As world attention has focused on allegations of torture and ill treatment
(cruel, inhuman, and degrading treatment or punishment)1 by
US forces, there have been questions about the role of physicians and other
health professionals in abusive interrogations.2- 6 Considerable
light has been shed on these allegations by documents released in 2004 and
2005 under the Freedom of Information Act and official US Department of Defense
(DoD) investigations initiated since the Abu Ghraib investigations in 2004,
including an internal review of medical practices regarding detainees by the
US Army surgeon general.7 Following the release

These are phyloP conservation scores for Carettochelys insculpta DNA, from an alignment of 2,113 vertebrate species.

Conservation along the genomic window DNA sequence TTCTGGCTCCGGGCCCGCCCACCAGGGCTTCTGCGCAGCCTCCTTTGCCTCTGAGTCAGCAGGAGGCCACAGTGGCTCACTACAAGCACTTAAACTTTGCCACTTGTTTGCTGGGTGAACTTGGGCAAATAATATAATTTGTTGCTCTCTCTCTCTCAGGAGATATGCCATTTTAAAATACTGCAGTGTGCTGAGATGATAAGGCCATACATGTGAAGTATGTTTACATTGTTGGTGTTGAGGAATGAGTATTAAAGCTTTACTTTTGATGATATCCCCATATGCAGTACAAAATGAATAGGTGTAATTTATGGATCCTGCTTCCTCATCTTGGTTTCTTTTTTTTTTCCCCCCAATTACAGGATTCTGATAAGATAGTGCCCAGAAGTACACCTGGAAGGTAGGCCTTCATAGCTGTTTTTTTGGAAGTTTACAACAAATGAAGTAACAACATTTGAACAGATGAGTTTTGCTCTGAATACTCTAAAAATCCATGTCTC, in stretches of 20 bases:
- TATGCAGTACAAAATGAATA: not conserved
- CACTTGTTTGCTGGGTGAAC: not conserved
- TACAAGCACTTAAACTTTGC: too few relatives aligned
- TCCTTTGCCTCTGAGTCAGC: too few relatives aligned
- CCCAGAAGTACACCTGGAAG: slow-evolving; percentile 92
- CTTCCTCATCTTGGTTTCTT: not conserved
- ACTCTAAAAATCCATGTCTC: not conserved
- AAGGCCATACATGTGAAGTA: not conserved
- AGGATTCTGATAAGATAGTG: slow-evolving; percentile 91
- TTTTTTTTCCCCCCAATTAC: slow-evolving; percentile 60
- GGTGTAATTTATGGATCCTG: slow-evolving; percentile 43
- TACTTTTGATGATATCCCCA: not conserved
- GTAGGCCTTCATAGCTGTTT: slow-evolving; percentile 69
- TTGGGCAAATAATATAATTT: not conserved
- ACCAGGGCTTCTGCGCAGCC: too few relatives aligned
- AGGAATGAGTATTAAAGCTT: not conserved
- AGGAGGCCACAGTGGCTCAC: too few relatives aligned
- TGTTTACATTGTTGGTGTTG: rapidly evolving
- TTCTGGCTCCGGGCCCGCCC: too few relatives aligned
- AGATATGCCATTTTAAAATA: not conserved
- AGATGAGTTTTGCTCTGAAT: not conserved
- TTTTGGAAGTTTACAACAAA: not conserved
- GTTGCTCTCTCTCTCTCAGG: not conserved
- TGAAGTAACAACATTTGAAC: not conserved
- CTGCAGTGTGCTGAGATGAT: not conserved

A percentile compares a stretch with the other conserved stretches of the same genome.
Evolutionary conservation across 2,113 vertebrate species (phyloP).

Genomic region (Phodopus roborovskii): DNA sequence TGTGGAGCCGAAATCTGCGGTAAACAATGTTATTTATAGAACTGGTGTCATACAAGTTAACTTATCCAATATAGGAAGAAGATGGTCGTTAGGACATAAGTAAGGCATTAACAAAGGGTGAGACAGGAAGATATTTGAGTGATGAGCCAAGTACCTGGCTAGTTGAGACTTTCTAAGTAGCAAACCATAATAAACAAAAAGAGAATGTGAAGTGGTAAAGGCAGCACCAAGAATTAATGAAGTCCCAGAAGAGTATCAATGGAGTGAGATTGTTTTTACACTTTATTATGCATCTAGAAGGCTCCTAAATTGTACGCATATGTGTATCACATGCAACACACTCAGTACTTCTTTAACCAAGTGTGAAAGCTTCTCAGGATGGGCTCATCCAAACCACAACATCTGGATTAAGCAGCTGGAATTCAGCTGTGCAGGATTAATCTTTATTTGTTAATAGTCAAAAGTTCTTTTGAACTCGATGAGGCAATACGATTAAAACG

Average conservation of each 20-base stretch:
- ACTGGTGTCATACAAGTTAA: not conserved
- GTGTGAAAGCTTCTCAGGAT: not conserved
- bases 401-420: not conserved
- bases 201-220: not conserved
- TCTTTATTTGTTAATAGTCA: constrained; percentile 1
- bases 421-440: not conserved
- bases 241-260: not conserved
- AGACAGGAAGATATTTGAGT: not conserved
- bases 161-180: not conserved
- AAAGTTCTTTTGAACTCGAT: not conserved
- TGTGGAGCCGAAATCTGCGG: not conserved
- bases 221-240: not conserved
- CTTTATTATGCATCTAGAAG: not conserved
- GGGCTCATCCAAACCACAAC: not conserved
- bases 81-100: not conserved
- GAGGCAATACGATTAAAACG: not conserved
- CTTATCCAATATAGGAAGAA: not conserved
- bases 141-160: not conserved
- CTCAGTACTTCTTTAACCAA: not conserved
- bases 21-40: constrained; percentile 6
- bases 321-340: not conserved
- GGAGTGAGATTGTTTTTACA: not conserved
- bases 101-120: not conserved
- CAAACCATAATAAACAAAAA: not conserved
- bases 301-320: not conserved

of these documents and reports, in June 2005, the assistant secretary of defense
for health affairs released new ethical guidelines8 for
all health care personnel, including physicians, nurses, and medics. The new
guidelines are troubling, however, because they do not come to terms with
the participation of physicians and other health care professionals in officially
authorized interrogation practices that are absolutely prohibited by international
human rights law,1,9 the Third
Geneva Convention,10 and US military11 and domestic law that criminalizes torture, including
psychological torture.12 While the new DoD
ethical guidelines apply to all health care personnel, we focus on how the
guidelines enable physicians to facilitate and monitor abusive interrogation
practices and subvert well-established ethical duties to support health and
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